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Stochastic Climate Dynamics: Random Attractors and Timedependent Invariant Measures
, 2010
"... This article attempts a unification of the two approaches that have dominated theoretical climate dynamics since its inception in the 1960s: the nonlinear deterministic and the linear stochastic one. This unification, via the theory of random dynamical systems (RDS), allows one to consider the detai ..."
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Cited by 17 (8 self)
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This article attempts a unification of the two approaches that have dominated theoretical climate dynamics since its inception in the 1960s: the nonlinear deterministic and the linear stochastic one. This unification, via the theory of random dynamical systems (RDS), allows one to consider the detailed geometric structure of the random attractors associated with nonlinear, stochastically perturbed systems. A highresolution numerical study of two highly idealized models of fundamental interest for climate dynamics allows one to obtain a good approximation of their global random attractors, as well as of the timedependent invariant measures supported by these attractors; the latter are shown to be random SinaiRuelleBowen (SRB) measures. The first of the two models is a stochastically forced version of the classical Lorenz model. The second one is a lowdimensional, nonlinear stochastic model of the El Niño–Southern Oscillation (ENSO).
Punishment i n o r g a n i z a t i o n s : A rev iew, p r o p o s i t i o n s and r e s e a r c h s u g g e s t i o n s
 Academy of Management Review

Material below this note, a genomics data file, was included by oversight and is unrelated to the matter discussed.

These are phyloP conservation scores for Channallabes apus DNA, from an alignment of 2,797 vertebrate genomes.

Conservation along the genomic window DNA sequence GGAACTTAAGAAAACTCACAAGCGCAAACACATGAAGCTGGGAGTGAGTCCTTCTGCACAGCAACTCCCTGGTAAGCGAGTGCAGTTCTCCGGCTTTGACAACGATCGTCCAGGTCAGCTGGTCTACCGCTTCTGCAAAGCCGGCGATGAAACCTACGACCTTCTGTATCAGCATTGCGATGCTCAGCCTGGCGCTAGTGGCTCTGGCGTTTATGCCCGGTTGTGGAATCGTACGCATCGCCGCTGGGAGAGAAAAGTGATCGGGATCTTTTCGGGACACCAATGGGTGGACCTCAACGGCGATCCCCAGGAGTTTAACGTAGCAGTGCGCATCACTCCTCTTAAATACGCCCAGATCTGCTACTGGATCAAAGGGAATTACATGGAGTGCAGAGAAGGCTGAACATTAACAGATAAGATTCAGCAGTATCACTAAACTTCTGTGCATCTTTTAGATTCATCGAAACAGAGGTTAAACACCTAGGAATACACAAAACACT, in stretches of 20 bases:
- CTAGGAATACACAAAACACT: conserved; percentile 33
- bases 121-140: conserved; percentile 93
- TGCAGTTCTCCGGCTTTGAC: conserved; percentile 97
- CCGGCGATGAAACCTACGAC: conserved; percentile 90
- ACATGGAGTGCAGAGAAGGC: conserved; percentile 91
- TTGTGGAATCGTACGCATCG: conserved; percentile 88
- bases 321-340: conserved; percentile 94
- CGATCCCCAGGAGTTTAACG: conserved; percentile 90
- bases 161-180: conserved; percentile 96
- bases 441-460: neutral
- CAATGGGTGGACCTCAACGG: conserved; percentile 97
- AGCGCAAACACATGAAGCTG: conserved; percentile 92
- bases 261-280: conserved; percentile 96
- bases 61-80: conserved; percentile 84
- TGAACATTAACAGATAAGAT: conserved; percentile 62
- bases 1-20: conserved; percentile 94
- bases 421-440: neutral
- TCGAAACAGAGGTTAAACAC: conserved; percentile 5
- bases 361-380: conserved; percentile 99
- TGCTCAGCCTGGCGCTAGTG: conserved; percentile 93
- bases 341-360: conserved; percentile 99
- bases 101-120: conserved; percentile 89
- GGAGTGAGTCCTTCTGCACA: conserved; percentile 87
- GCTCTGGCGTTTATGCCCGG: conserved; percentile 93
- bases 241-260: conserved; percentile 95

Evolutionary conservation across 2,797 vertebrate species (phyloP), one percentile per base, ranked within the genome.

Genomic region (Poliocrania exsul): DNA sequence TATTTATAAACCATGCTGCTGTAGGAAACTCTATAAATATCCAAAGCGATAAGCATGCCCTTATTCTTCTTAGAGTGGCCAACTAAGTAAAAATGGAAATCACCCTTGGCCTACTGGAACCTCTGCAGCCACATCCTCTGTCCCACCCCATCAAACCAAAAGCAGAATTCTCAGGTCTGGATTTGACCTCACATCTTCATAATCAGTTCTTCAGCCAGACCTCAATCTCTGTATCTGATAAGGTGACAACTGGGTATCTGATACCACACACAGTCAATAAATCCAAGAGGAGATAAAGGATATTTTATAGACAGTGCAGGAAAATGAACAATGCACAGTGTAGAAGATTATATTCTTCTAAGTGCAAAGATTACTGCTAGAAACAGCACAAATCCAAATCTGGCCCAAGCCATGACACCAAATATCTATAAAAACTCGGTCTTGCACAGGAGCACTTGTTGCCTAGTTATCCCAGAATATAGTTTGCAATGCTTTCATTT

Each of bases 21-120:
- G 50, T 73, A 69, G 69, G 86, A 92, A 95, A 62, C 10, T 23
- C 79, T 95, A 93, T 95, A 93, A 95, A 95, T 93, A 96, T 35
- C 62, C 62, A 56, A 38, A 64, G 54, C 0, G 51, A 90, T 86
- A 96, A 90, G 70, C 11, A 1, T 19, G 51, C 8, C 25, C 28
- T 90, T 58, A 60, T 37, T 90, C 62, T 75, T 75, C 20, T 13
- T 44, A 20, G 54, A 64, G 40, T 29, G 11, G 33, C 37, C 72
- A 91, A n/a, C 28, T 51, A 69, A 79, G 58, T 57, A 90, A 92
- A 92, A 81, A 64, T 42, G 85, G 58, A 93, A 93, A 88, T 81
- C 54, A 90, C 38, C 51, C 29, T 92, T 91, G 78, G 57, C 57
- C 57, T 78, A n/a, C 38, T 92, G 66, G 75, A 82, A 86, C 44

, 1980
"... Dissociation, as the editor of this important volume reminds us, "challenges many comfortable assumptions." From a theoretical vantage, it demands great conceptual clarity and a knowledge ofmany areas of import in psychology; from a clinical vantage, it has brought about one ofthe most co ..."
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Cited by 6 (0 self)
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Dissociation, as the editor of this important volume reminds us, "challenges many comfortable assumptions." From a theoretical vantage, it demands great conceptual clarity and a knowledge ofmany areas of import in psychology; from a clinical vantage, it has brought about one ofthe most contentious debates in recent history, whether or notimportant memories can be "forgotten " only to appear as habits, behaviors, and dreams, or even later as fullfledged remembrances. But above all, dissociative phenomena challenge the cherished notion that our conscious self is an allknowing, integrated entity. This volume is the result of a 1991 conference at the Center for Advanced Study in the Behavioral Sciences, sponsored by the MacArthur Foundation. I was fortunate to be present at this truly multidisciplinary meeting.
Reduced models of atmospheric lowfrequency variability: Parameter estimation and . . .
, 2008
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Lowfrequency variability, coherence resonance and phase selection in a loworder model of the winddriven ocean circulation
 J. Phys. Oceanogr
"... In this paper, a loworder spectral quasigeostrophic (QG) model of the winddriven ocean circulation is derived and used to analyze the loworder character of the intrinsic lowfrequency variability of the midlatitude doublegyre ocean circulation and of the related coherence resonance and phase se ..."
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Cited by 4 (4 self)